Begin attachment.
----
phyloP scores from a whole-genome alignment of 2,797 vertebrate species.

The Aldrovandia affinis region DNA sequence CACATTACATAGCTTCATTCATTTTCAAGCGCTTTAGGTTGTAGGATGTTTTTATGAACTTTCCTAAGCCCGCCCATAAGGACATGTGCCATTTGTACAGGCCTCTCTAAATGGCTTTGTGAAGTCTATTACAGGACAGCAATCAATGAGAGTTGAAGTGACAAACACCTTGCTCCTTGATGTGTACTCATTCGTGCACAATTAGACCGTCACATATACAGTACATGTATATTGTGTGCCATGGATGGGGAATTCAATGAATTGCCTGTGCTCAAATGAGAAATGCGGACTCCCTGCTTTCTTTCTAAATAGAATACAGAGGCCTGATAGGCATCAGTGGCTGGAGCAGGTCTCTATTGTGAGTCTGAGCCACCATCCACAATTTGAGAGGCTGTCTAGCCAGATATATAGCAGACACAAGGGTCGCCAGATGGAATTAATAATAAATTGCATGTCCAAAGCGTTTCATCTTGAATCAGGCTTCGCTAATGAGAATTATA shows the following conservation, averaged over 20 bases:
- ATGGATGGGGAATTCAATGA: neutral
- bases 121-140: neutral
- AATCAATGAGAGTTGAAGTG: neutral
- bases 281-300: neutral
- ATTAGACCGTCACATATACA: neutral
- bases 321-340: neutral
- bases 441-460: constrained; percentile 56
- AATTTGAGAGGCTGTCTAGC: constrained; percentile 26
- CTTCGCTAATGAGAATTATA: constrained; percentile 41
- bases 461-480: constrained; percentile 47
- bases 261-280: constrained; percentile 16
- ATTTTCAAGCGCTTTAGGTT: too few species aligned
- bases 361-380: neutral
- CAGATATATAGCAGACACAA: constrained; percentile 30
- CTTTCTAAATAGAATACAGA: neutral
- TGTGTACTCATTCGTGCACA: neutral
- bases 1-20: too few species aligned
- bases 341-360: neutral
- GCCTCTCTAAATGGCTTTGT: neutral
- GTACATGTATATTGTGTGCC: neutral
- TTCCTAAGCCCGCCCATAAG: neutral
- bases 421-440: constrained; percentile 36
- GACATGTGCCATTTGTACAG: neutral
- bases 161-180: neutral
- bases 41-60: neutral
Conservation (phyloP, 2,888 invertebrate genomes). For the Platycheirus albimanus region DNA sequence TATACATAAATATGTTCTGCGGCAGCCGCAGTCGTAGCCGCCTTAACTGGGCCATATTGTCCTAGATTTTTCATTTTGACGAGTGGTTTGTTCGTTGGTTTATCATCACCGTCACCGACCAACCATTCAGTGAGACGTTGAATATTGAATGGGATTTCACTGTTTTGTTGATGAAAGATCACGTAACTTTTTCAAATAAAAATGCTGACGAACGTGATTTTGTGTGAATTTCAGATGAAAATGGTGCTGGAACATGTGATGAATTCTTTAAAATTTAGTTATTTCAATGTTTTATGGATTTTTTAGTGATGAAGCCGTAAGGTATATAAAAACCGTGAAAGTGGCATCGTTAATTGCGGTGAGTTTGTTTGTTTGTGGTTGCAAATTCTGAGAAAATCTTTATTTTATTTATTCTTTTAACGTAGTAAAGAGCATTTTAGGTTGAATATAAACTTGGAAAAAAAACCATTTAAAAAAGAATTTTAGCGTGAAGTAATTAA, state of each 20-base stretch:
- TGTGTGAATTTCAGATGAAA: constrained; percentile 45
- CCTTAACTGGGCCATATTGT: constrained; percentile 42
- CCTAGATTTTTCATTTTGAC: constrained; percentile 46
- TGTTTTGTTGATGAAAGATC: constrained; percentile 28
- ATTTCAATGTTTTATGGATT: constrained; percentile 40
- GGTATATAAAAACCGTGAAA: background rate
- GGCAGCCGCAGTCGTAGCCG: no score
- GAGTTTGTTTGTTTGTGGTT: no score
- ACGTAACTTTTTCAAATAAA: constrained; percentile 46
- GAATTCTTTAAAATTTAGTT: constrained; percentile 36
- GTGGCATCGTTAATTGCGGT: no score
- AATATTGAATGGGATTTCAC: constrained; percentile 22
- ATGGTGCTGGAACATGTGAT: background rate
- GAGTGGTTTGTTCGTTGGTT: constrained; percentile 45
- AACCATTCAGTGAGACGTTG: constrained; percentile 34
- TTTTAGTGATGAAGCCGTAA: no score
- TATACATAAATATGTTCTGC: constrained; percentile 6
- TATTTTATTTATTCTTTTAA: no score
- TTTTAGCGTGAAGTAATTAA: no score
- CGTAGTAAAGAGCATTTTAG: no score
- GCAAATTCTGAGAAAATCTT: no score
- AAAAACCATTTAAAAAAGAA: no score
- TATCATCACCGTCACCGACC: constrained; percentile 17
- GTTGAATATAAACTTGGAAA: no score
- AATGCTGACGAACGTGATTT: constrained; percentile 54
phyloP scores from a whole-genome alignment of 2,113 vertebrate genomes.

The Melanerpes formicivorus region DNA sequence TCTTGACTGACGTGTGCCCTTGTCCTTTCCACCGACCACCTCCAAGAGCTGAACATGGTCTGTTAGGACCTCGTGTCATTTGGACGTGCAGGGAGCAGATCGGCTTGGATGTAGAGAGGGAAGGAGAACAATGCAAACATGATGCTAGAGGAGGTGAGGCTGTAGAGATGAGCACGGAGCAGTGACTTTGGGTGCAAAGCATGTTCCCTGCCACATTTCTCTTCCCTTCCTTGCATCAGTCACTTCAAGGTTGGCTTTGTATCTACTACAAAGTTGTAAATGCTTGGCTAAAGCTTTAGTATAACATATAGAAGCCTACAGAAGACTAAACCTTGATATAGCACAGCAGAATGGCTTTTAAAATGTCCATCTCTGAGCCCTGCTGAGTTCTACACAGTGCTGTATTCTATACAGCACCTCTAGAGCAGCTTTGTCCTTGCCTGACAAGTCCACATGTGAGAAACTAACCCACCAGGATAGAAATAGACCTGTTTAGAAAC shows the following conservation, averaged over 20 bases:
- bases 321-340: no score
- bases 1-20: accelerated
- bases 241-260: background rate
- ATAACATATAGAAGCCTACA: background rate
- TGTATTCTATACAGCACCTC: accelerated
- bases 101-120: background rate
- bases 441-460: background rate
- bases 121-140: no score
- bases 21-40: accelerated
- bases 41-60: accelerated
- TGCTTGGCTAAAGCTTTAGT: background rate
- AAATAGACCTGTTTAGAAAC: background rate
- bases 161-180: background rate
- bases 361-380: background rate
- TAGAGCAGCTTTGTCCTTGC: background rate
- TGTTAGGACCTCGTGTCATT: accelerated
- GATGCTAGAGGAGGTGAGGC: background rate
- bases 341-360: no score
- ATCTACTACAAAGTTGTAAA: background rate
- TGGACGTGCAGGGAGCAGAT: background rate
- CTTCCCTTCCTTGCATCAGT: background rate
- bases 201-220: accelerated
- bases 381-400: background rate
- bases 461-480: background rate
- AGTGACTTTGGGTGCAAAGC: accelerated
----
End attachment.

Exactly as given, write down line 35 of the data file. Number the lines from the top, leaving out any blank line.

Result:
- GGCAGCCGCAGTCGTAGCCG: no score